Sources of Glucose

Our bodies convert food into energy. Although we get energy and calories from carbohydrate, protein, and fat, our main source of energy is from carbohydrate. Our bodies convert carbohydrate into glucose, a type of sugar.

See Illustration: How Food Affects Blood Sugar

Many foods contain a combination of carbohydrate, protein, and fat. The amount of each in the food we eat affects how quickly our bodies change that food into glucose.

This is how different foods affect how our blood sugar levels:

  • Carbohydrate: Includes bread, rice, pasta, potatoes, vegetables, fruit, sugar, yogurt, and milk. Our bodies change 100 percent of the carbohydrate we eat into glucose. This affects our blood sugar levels quickly, within an hour or two after eating
  • Protein: Includes fish, meat, cheese, and peanut butter. Although our bodies change some of the protein we eat into glucose, most of this glucose is stored in our liver and not released into our bloodstream. Eating protein usually has very little impact on blood sugar.
  • Fat: Includes butter, salad dressing, avocado, olive oil. We turn less than 10 percent of the fat we eat into glucose. The glucose from fat is absorbed slowly and it won't cause an immediate rise in blood sugar.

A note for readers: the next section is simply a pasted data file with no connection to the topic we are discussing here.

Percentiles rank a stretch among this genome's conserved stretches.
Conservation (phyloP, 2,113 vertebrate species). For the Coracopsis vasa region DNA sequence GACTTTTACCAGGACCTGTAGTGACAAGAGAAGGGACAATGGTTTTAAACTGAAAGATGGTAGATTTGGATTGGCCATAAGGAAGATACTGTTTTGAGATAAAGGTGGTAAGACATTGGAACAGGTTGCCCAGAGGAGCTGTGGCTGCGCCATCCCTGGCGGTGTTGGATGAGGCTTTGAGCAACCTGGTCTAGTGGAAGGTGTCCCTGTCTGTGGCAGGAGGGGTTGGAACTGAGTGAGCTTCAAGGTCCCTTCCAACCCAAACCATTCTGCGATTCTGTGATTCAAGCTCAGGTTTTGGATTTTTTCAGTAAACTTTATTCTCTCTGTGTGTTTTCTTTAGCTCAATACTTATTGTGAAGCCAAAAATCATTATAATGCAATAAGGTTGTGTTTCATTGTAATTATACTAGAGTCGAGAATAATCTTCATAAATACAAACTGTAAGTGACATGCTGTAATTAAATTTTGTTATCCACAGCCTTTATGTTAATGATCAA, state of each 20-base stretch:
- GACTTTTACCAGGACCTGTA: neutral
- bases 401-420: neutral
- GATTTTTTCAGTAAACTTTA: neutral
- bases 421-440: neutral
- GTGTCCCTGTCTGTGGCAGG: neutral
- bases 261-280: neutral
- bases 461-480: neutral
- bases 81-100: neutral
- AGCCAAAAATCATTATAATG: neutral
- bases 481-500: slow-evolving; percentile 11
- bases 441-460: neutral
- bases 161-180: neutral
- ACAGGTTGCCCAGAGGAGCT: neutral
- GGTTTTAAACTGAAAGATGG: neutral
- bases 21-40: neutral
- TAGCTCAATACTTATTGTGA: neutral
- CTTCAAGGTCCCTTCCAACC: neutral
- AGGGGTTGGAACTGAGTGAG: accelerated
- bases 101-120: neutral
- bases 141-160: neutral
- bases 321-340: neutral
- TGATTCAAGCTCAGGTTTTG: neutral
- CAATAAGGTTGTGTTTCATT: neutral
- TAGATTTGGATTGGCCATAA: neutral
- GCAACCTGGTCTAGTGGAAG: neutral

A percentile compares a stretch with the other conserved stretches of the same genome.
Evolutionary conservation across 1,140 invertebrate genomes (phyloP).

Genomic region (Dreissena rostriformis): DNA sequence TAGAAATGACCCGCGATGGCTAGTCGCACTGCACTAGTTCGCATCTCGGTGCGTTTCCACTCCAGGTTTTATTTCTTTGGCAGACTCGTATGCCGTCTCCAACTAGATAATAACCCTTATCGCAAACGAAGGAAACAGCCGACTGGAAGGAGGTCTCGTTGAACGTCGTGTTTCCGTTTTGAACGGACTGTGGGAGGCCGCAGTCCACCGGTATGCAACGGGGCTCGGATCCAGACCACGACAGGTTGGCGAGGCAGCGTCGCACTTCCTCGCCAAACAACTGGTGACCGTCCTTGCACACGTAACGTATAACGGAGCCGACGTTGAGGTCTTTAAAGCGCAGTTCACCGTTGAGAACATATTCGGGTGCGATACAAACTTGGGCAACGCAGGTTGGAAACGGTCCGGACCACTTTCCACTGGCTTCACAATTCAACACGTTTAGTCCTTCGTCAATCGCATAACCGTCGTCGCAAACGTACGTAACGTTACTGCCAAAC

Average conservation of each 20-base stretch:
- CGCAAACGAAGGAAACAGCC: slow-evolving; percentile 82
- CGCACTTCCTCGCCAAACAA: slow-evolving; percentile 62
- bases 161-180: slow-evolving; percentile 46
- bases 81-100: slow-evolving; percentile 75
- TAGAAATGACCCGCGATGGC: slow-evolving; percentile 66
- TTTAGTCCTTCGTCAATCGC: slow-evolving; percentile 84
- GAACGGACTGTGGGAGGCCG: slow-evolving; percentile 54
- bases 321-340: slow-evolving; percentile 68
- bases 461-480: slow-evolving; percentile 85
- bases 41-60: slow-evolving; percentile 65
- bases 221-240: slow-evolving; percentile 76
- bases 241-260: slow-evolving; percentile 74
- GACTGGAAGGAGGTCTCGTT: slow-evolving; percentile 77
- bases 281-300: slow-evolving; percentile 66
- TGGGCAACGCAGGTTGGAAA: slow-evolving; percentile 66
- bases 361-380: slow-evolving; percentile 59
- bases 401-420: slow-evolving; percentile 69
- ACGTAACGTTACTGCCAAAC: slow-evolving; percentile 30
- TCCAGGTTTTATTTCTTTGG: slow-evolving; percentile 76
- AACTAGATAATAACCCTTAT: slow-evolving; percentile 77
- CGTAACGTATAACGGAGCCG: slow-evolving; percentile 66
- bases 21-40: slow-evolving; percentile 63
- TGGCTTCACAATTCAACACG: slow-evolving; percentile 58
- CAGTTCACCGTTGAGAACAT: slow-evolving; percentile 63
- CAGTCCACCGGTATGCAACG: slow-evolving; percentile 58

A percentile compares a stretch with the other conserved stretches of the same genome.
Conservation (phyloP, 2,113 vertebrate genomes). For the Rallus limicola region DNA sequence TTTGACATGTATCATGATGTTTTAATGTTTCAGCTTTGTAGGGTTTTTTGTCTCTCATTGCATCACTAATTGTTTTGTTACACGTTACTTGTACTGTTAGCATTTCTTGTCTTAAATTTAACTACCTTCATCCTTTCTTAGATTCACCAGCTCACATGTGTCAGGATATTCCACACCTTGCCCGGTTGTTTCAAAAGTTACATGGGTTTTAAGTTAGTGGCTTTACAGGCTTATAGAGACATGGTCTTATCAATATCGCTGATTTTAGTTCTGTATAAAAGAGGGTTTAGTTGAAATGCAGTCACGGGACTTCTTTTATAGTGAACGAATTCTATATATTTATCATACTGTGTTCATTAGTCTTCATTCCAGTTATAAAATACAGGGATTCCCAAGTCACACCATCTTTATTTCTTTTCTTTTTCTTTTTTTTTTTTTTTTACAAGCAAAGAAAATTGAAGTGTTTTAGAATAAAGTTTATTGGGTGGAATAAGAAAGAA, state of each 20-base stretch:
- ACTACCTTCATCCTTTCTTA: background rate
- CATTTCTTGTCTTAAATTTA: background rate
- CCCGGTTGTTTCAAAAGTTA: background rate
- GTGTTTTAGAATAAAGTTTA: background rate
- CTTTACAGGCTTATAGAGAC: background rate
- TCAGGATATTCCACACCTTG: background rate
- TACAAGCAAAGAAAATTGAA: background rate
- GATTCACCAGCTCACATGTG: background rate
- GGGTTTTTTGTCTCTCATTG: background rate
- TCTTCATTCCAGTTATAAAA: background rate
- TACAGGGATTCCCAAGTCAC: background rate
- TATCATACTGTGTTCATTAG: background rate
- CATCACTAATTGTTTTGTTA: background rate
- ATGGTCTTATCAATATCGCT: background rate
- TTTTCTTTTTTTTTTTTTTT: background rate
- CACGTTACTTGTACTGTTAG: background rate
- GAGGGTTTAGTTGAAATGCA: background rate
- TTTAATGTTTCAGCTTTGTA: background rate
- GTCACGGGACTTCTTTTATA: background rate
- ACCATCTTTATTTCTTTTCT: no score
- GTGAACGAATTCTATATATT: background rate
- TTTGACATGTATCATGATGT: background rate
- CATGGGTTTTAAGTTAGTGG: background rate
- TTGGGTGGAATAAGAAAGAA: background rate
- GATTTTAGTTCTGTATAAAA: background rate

Even though we don't get much glucose from fat, a meal that's high in fat can affect how fast our bodies digest carbohydrate. Because fat slows down the digestion of carbohydrate, it also slows down the rise in blood sugar levels. This sometimes can cause a high blood sugar level several hours after eating.

For some people, this delayed reaction can be quite a surprise. For example, after eating a meal high in fat, a person might have a blood sugar reading that's close to normal before going to bed. But the next morning, he or she might have a fasting blood sugar that's over 200. This is because it took the body overnight to digest the carbohydrates in the meal.

The most important thing to remember is that eating balanced meals that combine protein, carbohydrate, and a small amount of fat can help keep your blood sugars from rising too high or too quickly.

Clinical review by Mary Hanson, registered dietitian
Kaiser Permanente
Reviewed 03/01/2014